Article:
The workforce committee also will consider granting more funding to existing programs so they can help more adults with career planning, work with high schools to develop career planning courses and allow more young people to complete apprenticeships and internships in fields that interest them. Also on the table is a proposal for $4 million more for the Maine Community College System so it can reduce waiting lists for high-demand, high-wage programs.

Lawmakers have also discussed how Maine workers can gain recognition for skills they’ve picked up on the job or in military service rather than through a degree program. Their bill sets up the Maine Skills Academy, which would be charged with developing a way for verifying and recognizing workers’ skills.

And a proposal they’ve included to form Maine Industry Partnerships in the state Department of Labor would have state officials and employers collaborating to periodically identify and publicize the economic sectors most in need of workers. Under the program, any state agency that has a hand in training workers — whether at prisons or through welfare programs — would conduct training programs with those economic needs in mind.

“This is a wonderful start, but this is going to be a 10-year process if not more,” Sen. Seth Goodall, the Democratic Senate leader and a chairman of the workforce committee, said Friday.

Maine’s jobs evolution

In 1969, the industries that formed the backbone of the rural economy — agriculture, forestry and manufacturing — accounted for one in four Maine jobs. By 2004, that figure had dropped to one in 19. And workforce projections from the Maine Department of Labor show those sectors — for which Maine’s workforce has been equipped — are likely to continue to shed jobs through 2018.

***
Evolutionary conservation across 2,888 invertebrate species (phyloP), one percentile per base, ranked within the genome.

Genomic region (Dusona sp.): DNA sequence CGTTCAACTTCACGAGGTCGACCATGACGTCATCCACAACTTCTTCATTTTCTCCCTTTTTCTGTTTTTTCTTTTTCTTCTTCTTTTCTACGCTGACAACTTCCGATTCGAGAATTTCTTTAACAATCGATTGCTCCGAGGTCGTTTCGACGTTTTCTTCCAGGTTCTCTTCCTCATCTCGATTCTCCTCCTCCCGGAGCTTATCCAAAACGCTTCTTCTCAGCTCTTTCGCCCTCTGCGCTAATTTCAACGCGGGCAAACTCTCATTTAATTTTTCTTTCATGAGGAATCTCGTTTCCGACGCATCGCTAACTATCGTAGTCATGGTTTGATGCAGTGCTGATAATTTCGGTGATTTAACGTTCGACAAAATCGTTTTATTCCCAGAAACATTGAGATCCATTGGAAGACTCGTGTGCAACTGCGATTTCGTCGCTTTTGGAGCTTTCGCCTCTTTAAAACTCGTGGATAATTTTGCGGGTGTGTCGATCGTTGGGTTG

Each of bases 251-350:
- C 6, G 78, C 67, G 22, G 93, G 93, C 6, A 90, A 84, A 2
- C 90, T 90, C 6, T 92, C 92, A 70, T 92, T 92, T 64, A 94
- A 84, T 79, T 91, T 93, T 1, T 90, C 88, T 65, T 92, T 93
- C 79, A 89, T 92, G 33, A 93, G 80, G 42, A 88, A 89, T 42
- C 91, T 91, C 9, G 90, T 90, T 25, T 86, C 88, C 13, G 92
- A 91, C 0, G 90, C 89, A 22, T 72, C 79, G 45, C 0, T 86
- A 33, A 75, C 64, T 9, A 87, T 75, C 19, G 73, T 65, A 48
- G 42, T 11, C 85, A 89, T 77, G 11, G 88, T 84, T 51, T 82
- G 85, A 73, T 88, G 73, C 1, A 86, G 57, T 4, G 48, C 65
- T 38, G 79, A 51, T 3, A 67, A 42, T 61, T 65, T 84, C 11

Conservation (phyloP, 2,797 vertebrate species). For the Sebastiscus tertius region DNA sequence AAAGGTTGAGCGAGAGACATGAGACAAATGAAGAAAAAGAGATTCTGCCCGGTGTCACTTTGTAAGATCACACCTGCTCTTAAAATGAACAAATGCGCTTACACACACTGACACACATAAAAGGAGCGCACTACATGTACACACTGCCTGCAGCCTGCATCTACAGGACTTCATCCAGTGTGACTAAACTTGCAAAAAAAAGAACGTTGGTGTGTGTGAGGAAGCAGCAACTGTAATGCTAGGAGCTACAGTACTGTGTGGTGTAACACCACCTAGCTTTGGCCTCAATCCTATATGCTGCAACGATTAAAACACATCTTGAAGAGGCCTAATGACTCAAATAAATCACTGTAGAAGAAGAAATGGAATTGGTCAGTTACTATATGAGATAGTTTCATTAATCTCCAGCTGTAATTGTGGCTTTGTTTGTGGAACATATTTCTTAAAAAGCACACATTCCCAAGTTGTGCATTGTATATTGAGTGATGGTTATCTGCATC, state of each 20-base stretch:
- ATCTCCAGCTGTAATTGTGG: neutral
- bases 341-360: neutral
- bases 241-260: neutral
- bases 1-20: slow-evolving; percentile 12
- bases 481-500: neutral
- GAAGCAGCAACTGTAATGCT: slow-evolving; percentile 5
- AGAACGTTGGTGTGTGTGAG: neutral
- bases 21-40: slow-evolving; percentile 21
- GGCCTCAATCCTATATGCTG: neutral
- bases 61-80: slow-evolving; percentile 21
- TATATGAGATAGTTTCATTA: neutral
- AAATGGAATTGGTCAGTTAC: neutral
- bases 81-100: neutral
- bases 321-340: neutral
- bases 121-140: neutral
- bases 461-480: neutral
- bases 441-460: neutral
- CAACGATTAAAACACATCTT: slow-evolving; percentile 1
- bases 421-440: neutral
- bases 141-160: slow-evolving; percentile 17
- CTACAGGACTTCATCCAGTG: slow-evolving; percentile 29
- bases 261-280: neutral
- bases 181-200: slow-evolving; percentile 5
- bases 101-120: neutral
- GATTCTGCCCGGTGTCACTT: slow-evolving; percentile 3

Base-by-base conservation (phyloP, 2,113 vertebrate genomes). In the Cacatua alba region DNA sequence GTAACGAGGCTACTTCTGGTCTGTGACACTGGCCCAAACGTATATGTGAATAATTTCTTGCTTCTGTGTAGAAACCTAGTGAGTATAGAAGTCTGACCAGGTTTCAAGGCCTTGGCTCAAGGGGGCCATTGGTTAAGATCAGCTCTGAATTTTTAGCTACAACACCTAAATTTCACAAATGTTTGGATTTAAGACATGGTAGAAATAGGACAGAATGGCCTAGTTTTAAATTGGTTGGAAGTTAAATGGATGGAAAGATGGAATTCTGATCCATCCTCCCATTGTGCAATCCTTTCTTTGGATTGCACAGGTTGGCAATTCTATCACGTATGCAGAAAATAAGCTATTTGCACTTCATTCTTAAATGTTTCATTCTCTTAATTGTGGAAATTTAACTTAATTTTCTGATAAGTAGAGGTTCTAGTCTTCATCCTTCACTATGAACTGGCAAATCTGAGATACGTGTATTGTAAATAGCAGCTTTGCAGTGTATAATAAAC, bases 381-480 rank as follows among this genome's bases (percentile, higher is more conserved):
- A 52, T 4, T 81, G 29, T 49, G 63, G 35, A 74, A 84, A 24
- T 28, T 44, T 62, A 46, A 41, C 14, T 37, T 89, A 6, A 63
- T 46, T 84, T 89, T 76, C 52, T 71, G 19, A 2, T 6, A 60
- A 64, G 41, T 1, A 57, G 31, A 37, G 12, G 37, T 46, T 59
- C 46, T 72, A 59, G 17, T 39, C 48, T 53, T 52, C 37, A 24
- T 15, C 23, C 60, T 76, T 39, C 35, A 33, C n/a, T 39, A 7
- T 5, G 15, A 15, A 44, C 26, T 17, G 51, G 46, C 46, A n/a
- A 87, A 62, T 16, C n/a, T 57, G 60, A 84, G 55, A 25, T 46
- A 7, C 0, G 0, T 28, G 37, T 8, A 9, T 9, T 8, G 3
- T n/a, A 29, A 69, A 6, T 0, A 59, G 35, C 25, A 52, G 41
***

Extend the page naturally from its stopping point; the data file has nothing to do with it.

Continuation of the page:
It’s well known the jobs that are replacing the jobs of Maine’s traditional economy require more education and specialized training. Half of the 10 occupations that will see the fastest job growth through 2018 require at least an associate degree, according to state Labor Department projections.

By contrast, none of the 10 occupations slated for the highest rate of job losses — including machine feeders, file clerks and paper goods machine setters — requires a postsecondary degree.

The logic follows that the state would focus on equipping a greater percentage of its population with college degrees in high-demand fields. And as it pursues those efforts, the data also suggest efforts to entice more adults to complete degrees are well placed.

The traditional college-going demographic, 16- to 24-year-olds, is slated to shrink in Maine through 2018, according to a 2011 Labor Department presentation. So if Maine stands a chance of increasing the percentage of its population with postsecondary degrees, tapping into adult populations would help the state get there.

But it’s not only degrees in specialized fields that future jobs will require, said Dorrer. Successful workers will have a strong set of basic communication, computation and technology skills needed for any job.

“The reality of jobs in the 21st century is, we know they’re going to change,” Dorrer said. “People are going to have to be constantly learning, adapting and moving on.”

Experience, early college, retention

As the Legislature’s workforce committee focuses on equipping more Maine people with postsecondary degrees, the data suggest the committee also could focus on boosting graduation rates among those now enrolled at Maine’s universities and community colleges and on allowing more high school students to enroll in college courses early.

In 2008, the graduation rate for Maine’s public universities was 48 percent, meaning 48 percent of students who entered a university earned a degree within six years. For community colleges, 26 percent of students earned a degree within three years, according to the Sen. George J. Mitchell Scholarship Research Institute.

Research from the Mitchell Institute also shows that Maine students who took college-level courses in high school were more likely than their peers to enroll in two- and four-year degree programs after graduation.

But employers are looking for on-the-job experience, too, suggesting apprenticeship and internship programs would offer Maine workers an advantage.

“I think we’re going to have to do a whole lot more of that,” Dorrer said. “In every advanced and growing economy, they’re doing it superbly.”

Matthew Stone is a reporter in the BDN’s State House bureau.